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Almost half of Canadians struggle with literacy

by Archives September 15, 2009

Half of Montrealers over the age of 16 struggle with literacy, according to the Canadian Council on Learning.
“These individuals don’t possess the knowledge and skills needed to adapt with changing technologies in the world and the workplace,” said Nadine Valk, senior research analyst at the Council.
Prose literacy is measured on a scale of levels 1 to 5. It is the most commonly understood definition of literacy, referring to the knowledge and tools required to process information contained in different forms of text. Level 3 literacy is considered the minimum level needed for “coping with the demands of everyday life,” according to the Organization for Economic Co-operation and Development. “It denotes roughly the skill level required for successful secondary school completion and college entry,” the organization said.
Montreal and Toronto had the same proportion of residents whose prose literacy was at level 2 or lower. People at level 2, according to the OECD, “can deal only with material that is simple, clearly laid out and in which tasks involved are not too complex.”
The highest percentage of adults with a literacy level of 2 or below was in Saint John, N.B., with 53 per cent. The national average was 48 per cent.
“The deviation between provinces and cities is attributed to a number of factors,” Valk said. “Basic demographic factors influence the numbers,” she added, listing income, employment and age as three examples.
Using Ottawa as an example, Valk pointed out areas of the map that are “really, really bright green.” These areas encompass few residents with low literacy skills. “But then there are parts that are really, really dark red,” Valk said, which signifies the other side of the spectrum, where at least 69 per cent of the residents have literacy skills at level 2 or lower.
The areas of Ottawa that are bright red, like some communities in Montreal and Toronto, tend to have higher numbers of seniors or immigrants. However, Valk noted the test does not distinguish between language and literacy issues.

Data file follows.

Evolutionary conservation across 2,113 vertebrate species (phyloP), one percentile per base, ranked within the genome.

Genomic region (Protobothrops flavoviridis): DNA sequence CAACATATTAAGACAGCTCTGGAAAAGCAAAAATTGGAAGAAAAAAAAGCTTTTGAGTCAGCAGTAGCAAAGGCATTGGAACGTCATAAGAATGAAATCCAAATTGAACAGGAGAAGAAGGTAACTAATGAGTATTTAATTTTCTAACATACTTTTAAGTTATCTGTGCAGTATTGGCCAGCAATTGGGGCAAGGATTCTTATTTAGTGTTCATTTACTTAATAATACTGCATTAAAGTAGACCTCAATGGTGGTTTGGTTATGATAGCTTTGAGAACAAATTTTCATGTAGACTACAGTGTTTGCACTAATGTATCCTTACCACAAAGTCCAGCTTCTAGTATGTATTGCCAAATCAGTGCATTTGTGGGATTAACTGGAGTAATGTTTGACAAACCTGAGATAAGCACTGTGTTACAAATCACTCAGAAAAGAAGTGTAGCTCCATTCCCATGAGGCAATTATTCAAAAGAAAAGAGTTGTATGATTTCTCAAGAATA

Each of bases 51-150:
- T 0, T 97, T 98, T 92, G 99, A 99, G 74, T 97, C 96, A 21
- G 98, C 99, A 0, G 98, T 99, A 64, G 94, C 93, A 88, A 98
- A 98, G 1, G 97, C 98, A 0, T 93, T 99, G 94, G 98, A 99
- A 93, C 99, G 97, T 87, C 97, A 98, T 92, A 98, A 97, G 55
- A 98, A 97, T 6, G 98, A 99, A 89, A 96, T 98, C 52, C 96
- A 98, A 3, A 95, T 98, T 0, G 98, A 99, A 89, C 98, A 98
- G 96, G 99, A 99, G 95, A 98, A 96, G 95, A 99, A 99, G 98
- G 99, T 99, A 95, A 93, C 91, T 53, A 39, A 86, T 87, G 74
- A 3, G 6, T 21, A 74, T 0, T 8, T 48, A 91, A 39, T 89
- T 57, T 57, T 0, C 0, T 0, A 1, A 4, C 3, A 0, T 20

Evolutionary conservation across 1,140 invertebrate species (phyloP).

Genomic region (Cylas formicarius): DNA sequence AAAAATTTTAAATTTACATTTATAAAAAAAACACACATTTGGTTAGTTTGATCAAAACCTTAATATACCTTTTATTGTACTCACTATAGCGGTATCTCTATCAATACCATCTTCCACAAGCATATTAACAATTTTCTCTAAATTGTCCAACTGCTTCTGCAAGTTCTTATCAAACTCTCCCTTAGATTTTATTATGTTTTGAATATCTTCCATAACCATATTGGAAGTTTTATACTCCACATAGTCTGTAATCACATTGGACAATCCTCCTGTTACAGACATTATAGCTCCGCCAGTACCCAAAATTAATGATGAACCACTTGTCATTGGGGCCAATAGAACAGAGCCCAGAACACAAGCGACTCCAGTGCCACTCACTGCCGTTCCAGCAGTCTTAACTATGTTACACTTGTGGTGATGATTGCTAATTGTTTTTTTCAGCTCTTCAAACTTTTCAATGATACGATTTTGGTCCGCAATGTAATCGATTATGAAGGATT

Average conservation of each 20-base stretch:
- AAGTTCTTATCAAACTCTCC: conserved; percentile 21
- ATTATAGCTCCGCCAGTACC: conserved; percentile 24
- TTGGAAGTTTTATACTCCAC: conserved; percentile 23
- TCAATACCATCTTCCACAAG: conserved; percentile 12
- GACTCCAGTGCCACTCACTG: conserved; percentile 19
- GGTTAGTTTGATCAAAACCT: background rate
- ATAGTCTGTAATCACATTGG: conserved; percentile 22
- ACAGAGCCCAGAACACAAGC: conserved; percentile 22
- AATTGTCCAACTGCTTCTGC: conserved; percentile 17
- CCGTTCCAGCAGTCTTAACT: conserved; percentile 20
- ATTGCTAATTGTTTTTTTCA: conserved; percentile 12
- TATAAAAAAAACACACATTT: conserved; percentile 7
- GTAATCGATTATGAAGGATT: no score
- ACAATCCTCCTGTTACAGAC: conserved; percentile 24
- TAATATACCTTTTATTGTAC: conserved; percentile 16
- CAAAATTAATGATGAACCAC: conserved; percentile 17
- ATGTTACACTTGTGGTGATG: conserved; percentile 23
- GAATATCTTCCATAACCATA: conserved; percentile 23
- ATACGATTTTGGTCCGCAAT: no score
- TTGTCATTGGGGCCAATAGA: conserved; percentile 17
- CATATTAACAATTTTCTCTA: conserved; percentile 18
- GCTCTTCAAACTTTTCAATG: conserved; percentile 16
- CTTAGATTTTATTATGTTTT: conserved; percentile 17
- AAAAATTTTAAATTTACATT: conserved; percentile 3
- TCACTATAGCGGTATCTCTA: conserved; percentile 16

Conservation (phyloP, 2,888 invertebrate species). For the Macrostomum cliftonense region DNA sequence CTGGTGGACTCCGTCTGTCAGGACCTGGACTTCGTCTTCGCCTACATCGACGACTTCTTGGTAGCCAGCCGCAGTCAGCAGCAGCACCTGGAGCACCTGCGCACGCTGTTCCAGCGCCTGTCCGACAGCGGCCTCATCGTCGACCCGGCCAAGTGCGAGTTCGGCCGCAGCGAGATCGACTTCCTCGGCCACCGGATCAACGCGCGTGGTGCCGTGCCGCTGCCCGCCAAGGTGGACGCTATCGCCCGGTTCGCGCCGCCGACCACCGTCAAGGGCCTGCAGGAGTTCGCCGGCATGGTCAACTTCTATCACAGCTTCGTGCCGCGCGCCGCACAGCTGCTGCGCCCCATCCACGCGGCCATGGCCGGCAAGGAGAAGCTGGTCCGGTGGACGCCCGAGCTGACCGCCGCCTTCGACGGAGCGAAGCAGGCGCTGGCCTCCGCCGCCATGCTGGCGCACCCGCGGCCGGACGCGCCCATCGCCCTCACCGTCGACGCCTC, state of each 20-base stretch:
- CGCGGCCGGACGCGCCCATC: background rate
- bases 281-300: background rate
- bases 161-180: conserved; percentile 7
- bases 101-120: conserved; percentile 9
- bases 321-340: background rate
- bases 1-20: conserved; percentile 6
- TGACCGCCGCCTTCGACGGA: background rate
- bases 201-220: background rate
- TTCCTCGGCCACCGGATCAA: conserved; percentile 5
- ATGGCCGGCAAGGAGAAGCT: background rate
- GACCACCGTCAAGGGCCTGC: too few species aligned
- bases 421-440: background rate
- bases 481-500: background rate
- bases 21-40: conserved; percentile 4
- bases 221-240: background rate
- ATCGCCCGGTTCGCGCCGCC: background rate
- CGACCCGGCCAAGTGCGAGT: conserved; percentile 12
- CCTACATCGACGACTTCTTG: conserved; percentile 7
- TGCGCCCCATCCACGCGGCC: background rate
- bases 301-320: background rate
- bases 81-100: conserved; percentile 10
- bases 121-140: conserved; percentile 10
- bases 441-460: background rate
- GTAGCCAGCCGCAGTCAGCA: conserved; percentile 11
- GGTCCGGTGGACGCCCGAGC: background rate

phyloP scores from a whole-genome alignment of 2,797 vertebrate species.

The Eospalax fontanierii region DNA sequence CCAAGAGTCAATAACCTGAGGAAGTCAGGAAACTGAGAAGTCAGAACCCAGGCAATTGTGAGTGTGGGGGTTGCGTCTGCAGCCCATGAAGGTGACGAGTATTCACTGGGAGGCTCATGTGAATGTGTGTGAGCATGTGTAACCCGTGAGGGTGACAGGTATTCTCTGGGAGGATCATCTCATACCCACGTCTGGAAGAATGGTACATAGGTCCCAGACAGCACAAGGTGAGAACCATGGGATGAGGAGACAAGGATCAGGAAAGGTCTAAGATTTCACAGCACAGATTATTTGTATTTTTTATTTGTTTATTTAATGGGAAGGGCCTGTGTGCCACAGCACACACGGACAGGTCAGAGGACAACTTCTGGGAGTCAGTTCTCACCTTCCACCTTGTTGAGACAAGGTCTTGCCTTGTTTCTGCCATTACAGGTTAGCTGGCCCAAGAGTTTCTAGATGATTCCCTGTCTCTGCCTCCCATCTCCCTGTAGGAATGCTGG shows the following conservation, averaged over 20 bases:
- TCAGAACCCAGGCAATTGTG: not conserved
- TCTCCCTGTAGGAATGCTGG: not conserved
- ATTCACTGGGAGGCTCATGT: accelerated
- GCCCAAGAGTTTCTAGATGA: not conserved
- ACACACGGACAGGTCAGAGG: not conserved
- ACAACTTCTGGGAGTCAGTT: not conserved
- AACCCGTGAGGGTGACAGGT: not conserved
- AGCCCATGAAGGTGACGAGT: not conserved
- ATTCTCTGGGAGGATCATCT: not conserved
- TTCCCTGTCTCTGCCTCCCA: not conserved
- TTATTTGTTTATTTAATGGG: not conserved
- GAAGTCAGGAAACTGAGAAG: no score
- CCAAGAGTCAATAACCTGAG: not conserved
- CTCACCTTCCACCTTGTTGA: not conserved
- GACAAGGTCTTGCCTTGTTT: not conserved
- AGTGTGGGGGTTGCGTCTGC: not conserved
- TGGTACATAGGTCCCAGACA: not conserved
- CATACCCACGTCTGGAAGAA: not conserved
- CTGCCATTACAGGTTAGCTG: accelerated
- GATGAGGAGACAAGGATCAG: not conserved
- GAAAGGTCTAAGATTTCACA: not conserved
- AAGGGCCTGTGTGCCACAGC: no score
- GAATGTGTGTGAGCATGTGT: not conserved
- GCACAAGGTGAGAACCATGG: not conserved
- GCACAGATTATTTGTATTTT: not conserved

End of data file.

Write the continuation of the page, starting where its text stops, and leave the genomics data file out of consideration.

Valk believes that in order for Canada to keep pace with advancing technologies in a world that is constantly becoming more complex, the nation’s workforce needs to be able to adapt to changes. People with level 2 literacy or lower – who might not be able to process instructions on a pill bottle – are not able to cope with the changes.
“The skill set they have is adequate for dealing with familiar texts,” said Valk. “It’s when things are new and unfamiliar, when the context changes, that’s where the difficulty arises.”
Nikki Luscombe, communications manager for ABC Canada Literacy Foundation, said low literacy rates can have a ripple effect in communities. “It starts with the individual, and the effect it has on their interaction with their friends and family,” she said. “In the bigger context, it effects the direction of the country and the economy.”
Luscombe said individuals can take the first step to improve their literacy by taking advantage of national programs.
The CCL launched an online map last Tuesday, offering a new, interactive way to present adult prose literacy rates in 52,000 cities, towns and communities across the country.
The map combined data from a Statistics Canada report released in 2004 with data from the 2006 federal Census.

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